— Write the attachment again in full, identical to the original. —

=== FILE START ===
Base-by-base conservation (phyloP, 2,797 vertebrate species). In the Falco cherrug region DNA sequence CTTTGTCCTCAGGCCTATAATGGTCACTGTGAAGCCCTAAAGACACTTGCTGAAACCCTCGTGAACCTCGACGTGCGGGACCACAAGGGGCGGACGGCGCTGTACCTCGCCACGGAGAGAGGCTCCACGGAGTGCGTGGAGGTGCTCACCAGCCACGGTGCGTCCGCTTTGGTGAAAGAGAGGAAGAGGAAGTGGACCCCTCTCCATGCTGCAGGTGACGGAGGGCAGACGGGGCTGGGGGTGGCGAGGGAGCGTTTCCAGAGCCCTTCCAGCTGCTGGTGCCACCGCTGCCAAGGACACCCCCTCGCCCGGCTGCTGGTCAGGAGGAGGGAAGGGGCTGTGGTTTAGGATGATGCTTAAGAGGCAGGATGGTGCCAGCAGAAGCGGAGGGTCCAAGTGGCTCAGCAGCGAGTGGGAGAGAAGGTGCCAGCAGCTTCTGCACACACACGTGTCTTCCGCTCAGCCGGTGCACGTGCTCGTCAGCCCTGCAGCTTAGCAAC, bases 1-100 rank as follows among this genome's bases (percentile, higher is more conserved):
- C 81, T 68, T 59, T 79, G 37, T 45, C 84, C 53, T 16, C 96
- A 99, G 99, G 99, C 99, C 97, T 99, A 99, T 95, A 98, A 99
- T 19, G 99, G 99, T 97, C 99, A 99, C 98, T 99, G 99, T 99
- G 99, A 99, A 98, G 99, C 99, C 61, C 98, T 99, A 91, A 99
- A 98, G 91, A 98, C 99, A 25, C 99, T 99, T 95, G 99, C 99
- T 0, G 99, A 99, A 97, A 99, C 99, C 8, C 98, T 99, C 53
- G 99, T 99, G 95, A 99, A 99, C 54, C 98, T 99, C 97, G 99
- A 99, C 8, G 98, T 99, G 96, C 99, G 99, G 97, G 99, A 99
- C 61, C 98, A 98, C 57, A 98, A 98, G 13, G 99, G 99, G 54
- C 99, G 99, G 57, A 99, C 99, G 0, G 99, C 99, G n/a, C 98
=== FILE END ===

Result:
Base-by-base conservation (phyloP, 2,797 vertebrate species). In the Falco cherrug region DNA sequence CTTTGTCCTCAGGCCTATAATGGTCACTGTGAAGCCCTAAAGACACTTGCTGAAACCCTCGTGAACCTCGACGTGCGGGACCACAAGGGGCGGACGGCGCTGTACCTCGCCACGGAGAGAGGCTCCACGGAGTGCGTGGAGGTGCTCACCAGCCACGGTGCGTCCGCTTTGGTGAAAGAGAGGAAGAGGAAGTGGACCCCTCTCCATGCTGCAGGTGACGGAGGGCAGACGGGGCTGGGGGTGGCGAGGGAGCGTTTCCAGAGCCCTTCCAGCTGCTGGTGCCACCGCTGCCAAGGACACCCCCTCGCCCGGCTGCTGGTCAGGAGGAGGGAAGGGGCTGTGGTTTAGGATGATGCTTAAGAGGCAGGATGGTGCCAGCAGAAGCGGAGGGTCCAAGTGGCTCAGCAGCGAGTGGGAGAGAAGGTGCCAGCAGCTTCTGCACACACACGTGTCTTCCGCTCAGCCGGTGCACGTGCTCGTCAGCCCTGCAGCTTAGCAAC, bases 1-100 rank as follows among this genome's bases (percentile, higher is more conserved):
- C 81, T 68, T 59, T 79, G 37, T 45, C 84, C 53, T 16, C 96
- A 99, G 99, G 99, C 99, C 97, T 99, A 99, T 95, A 98, A 99
- T 19, G 99, G 99, T 97, C 99, A 99, C 98, T 99, G 99, T 99
- G 99, A 99, A 98, G 99, C 99, C 61, C 98, T 99, A 91, A 99
- A 98, G 91, A 98, C 99, A 25, C 99, T 99, T 95, G 99, C 99
- T 0, G 99, A 99, A 97, A 99, C 99, C 8, C 98, T 99, C 53
- G 99, T 99, G 95, A 99, A 99, C 54, C 98, T 99, C 97, G 99
- A 99, C 8, G 98, T 99, G 96, C 99, G 99, G 97, G 99, A 99
- C 61, C 98, A 98, C 57, A 98, A 98, G 13, G 99, G 99, G 54
- C 99, G 99, G 57, A 99, C 99, G 0, G 99, C 99, G n/a, C 98